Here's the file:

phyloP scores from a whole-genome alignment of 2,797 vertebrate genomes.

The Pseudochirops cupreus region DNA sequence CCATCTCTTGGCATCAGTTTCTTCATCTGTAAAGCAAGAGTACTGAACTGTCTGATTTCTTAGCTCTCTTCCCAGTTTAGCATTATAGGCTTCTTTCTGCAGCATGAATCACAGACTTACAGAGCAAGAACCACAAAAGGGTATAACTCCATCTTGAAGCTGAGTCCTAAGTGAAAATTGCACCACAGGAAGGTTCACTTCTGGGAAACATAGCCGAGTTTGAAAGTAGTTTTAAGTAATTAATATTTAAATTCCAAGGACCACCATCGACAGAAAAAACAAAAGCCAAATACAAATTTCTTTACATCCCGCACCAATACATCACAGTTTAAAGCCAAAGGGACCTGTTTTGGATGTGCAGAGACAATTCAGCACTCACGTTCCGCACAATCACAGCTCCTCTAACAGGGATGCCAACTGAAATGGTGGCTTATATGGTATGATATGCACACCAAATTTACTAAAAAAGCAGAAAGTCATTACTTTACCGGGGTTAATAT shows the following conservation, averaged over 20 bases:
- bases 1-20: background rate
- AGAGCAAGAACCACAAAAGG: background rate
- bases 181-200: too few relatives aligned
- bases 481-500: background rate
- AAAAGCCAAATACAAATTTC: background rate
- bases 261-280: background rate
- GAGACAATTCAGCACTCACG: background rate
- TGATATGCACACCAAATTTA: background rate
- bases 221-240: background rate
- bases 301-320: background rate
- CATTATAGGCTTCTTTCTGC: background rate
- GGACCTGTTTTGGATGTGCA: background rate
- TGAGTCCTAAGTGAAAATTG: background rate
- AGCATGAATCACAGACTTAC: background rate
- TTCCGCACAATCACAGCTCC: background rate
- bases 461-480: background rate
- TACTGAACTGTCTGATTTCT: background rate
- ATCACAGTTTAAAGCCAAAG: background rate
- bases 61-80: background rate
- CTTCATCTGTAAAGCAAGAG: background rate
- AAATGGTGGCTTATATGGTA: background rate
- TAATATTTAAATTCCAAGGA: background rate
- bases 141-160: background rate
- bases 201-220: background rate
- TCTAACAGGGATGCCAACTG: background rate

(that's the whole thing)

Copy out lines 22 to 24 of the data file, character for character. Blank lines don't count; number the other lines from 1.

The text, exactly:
- CTTCATCTGTAAAGCAAGAG: background rate
- AAATGGTGGCTTATATGGTA: background rate
- TAATATTTAAATTCCAAGGA: background rate